Related topics

VENICE WATCH: War film shocks; Pacino reminisces

September 4, 2014

VENICE, Italy (AP) — The Venice Film Festival is bringing 11 days of red carpet premieres, innovative movies and Hollywood glamour to the Italian city. Here’s what has been catching the eye of The Associated Press.



Japanese director Shinya Tsukamoto says his new movie will shock people in his country — and that’s the way he wants it.

Tsukamoto’s Venice Film Festival entry “Nobi (Fires on the Plain)” is a nightmarish descent into the madness of war that looks at a group of defeated Japanese soldiers at the end of World War II who turn to brutality and cannibalism to survive.

Adapted from a novel by Shohei Ooka, which was also filmed in 1959 by Kon Ichikawa, “Nobi” contrasts luridly gruesome violence with a gorgeous Philippine jungle setting.

The director, a horror maestro, said he thought Japanese audiences, who are used to more conventional war movies, “would be shocked by such a film.”

“But I want to show my film so that the danger of the war could be widely understood by people,” said the director, who also stars in it as a sick, emaciated soldier.

He told The Associated Press that “the political situation ... is changing very fast” in Japan, with the government bolstering the military and loosening the pacifist constitution imposed after its wartime defeat.

“The people that actually went to the war are old and many of them have already died,” he said. “So we need to show this kind of movie to show people what can happen during war.”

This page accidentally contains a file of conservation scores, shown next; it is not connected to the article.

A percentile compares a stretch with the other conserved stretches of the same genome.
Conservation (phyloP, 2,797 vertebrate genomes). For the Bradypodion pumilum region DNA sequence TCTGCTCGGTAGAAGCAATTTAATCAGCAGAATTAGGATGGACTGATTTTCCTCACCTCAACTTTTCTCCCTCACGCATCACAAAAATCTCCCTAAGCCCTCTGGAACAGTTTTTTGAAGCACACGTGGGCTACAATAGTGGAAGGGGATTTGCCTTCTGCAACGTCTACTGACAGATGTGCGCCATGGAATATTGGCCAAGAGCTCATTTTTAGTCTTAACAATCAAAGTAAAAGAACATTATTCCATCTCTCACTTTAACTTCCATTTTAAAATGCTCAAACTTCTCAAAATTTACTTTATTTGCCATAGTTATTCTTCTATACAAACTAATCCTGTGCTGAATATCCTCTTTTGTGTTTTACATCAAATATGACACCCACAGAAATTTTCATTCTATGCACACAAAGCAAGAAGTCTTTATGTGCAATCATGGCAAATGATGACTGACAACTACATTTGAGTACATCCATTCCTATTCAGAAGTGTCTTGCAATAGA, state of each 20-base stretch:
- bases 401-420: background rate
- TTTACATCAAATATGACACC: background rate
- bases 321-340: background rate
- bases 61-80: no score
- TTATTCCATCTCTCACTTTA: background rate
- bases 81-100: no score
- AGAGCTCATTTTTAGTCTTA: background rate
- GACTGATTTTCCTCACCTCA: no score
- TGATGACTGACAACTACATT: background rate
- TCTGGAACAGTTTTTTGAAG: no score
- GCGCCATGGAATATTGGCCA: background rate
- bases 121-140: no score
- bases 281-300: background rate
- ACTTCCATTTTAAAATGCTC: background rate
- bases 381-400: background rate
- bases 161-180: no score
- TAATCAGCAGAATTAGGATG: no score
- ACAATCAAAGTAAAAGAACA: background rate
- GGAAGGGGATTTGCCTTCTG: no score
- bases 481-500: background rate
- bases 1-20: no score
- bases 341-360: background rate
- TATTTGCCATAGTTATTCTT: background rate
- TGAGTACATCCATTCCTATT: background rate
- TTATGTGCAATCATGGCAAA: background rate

“Nobi” is one of 20 films competing for the Golden Lion at the Venice festival. The winner will be announced Saturday.

—By Louise Dixon and Jill Lawless


In Venice, Al Pacino was feted with two red carpet premieres in one day. The Toronto Film Festival is celebrating him with a special gala.

So it’s no wonder the 74-year-old actor has been reflecting on his career.

Talking to reporters in Venice, where he starred in festival entries “Manglehorn” and “The Humbling,” Pacino recalled the best career advice he’d ever got. It was from his mentor, actor-director Lee Strasberg.

“He said, ‘Darling, the best thing I can tell you is you must learn the lines,’ Pacino said. “That’s the best thing for acting — learn your lines basically so you can forget them. They become a part of you.”

Strasberg also gave him another tip when “The Godfather” made Pacino a star in the early 1970s: “Darling, you simply have to adjust.”

And he says that’s what he did, living in the present and — for the most part — resisting the urge to reflect on past glories and failures.

“That might be a blessing for me,” he said. “I thank God for it, that I don’t look back.”

—By Jill Lawless, http://Twitter.com/JillLawless


“Here it’s much more about seeing great films rather than being seen by people watching great films. ... It’s more about the art here, it’s less about all the glamorous stuff that goes on. Even though of course it’s super-glamorous, it’s beautiful, but in a historical way, rather than in a ‘let’s prance around in pretty dresses and high heels.’” — Milla Jovovich, who stars in the Venice entry “Cymbeline.”

Update hourly